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Suffolk Bird Recording



Recording the birds you see, and reporting this information, is a vital part of bird-watching.  Not only do scientists frequently make use of this data, but the annual Suffolk Bird Report could not be written without this data.  This page explains what should be reported and to whom.


Who should I report to?


Records are requested to submitted in one of three following methods. The first is to send a spreadsheet directly to the relevant area recorders There are three recordering areas in Suffolk:


West:  Chris Gregory

North-east:  Richard Walden

South-east:  Gi Grieco / Steve Fryett


The map below shows the areas and gives full contact details for the recorders:





















The following two methods of submitting records are through two external organisations, BTO and eBird. This data can be extracted and sent to the respective area recorders at the end of the year.


The BTO have designed a database into which they would like all bird records entered.  You can do this online via the BirdTrack website or on your phone via the BirdTrack app.  The website can be found here: BTO's BirdTrack.


Many birders now use eBird as they can record species from trips abroad. For 2023 we are now able to use the data from Suffolk to be used for the Suffolk Bird Report. The website can be found here: eBird.

Additional bird records

Ringed Birds

Bird ringing is a massive topic and there are a large number of ringing schemes for different species located all over the world.  You can start by searching the website below for the species and types of rings in order to determine how to report:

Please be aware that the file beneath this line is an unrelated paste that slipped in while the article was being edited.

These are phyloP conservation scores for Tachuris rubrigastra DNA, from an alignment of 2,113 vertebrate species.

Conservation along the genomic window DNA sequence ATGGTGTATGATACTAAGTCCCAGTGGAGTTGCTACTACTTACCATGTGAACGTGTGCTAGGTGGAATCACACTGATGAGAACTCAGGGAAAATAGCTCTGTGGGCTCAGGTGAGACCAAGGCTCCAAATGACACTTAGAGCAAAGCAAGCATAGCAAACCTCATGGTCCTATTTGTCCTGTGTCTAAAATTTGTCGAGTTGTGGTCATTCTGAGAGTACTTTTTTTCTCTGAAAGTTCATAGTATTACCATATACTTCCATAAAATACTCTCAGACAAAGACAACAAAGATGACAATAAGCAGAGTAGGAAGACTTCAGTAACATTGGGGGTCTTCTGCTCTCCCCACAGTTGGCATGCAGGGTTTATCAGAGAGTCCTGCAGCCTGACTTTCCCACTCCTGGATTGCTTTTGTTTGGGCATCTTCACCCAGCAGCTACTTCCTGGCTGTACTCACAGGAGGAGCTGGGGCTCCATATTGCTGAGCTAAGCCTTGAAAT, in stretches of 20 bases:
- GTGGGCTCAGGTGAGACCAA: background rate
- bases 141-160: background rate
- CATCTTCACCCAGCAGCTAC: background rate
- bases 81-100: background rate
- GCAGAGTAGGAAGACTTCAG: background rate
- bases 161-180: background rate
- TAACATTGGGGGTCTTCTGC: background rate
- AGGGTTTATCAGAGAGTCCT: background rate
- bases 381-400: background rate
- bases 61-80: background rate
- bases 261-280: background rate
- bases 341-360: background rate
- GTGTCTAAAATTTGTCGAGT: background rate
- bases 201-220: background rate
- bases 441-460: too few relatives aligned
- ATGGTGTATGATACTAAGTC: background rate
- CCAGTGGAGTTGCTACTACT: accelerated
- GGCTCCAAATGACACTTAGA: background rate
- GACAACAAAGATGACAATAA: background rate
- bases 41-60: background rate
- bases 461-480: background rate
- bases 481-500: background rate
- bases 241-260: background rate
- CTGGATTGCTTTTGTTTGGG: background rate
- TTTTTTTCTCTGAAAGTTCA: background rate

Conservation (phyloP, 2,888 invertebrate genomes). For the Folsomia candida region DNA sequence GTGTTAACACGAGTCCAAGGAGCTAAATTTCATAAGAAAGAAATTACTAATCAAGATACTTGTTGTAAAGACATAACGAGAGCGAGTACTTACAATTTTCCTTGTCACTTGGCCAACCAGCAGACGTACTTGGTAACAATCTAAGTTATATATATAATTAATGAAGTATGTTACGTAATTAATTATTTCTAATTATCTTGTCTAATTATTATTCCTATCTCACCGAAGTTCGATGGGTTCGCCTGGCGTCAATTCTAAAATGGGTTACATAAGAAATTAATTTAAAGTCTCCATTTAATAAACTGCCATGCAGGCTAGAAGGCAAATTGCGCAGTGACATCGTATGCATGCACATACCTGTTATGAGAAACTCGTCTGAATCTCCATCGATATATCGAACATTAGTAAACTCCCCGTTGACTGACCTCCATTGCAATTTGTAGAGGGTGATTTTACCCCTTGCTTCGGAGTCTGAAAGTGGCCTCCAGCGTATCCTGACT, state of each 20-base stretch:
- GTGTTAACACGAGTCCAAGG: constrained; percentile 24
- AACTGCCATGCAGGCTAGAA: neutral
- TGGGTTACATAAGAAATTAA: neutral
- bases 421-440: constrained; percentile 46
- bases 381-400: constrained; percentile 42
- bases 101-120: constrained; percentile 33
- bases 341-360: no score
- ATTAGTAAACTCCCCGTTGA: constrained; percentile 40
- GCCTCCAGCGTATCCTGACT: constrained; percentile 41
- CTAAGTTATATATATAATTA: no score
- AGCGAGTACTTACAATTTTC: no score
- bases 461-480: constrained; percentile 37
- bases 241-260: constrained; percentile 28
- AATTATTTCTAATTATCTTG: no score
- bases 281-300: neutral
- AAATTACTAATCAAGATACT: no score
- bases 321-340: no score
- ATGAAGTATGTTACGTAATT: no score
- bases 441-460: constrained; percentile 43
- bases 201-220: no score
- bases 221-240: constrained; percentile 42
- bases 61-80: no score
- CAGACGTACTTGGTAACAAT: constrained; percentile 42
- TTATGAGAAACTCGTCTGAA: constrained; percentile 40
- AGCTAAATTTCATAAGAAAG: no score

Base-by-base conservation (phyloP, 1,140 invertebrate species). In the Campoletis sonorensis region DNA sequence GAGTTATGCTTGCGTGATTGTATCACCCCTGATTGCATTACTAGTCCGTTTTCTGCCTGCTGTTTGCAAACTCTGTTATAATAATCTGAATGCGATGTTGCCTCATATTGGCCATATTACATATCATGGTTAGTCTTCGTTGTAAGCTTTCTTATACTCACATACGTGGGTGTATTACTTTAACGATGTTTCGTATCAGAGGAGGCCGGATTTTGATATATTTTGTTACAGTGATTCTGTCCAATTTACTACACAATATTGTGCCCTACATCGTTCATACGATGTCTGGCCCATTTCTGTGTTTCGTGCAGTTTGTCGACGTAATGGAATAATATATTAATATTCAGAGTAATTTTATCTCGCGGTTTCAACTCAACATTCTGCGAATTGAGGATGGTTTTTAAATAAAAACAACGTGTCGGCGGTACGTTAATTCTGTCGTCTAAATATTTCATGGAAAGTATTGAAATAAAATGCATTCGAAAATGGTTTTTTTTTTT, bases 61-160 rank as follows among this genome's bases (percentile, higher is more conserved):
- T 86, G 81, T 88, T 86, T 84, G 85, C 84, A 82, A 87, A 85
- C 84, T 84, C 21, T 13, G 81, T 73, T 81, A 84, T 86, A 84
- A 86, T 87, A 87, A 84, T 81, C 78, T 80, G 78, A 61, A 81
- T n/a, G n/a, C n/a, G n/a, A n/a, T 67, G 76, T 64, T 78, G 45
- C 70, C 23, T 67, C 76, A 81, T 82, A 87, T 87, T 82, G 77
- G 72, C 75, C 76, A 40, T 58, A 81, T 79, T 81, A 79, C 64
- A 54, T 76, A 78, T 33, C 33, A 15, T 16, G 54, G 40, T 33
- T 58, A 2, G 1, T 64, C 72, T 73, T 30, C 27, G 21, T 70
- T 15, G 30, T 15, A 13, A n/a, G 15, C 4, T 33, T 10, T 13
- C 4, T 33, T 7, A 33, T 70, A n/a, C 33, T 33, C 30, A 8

Dead birds

For birds of prey, there is a national monitoring scheme which will send you a box into which you can place your dead bird of prey and you can then post the box (at no cost) back to the monitoring scheme.  It might take a while, but you will eventually receive a post-mortem report on the bird.  Details are here:

Please take appropriate precautions when handling dead birds and be aware that there can be outbreaks of bird flu during which dead birds should not be touched.

Guide to species

As a reminder, the following species were moved recently from category 3 to 2: Golden Oriole and Lesser Spotted Woodpecker (the latter away from the Cavenham and Brandon/Santon Downham areas).


At the beginning of 2023 there have been some further changes in categories:

Moving from 2 to 1 is Aquatic Warbler. This is where it should have been for some years – a BBRC description species.

Moving from 3 ‘down’ to 2 are Leach’s Petrel, Roseate Tern (with avian influenza in mind), Pectoral Sandpiper, Temminck’s Stint and Twite. All will now need SORC ratification.

Moving from 2 to 3 are White Stork, Bee-eater, Black-throated Diver and Grey Phalarope. For the last two of these species this reverses a recent decision, and descriptions may still be requested in some situations.


1 National Rarity – detailed description required.

2 County Rarity – notes detailing observation will always be required.

3 All records requested – supporting notes may be requested.

4 Specific records – records of breeding, large counts, earliest/latest dates, unusual inland records or migration/weather-related movements requested.

Suffolk species category 2023

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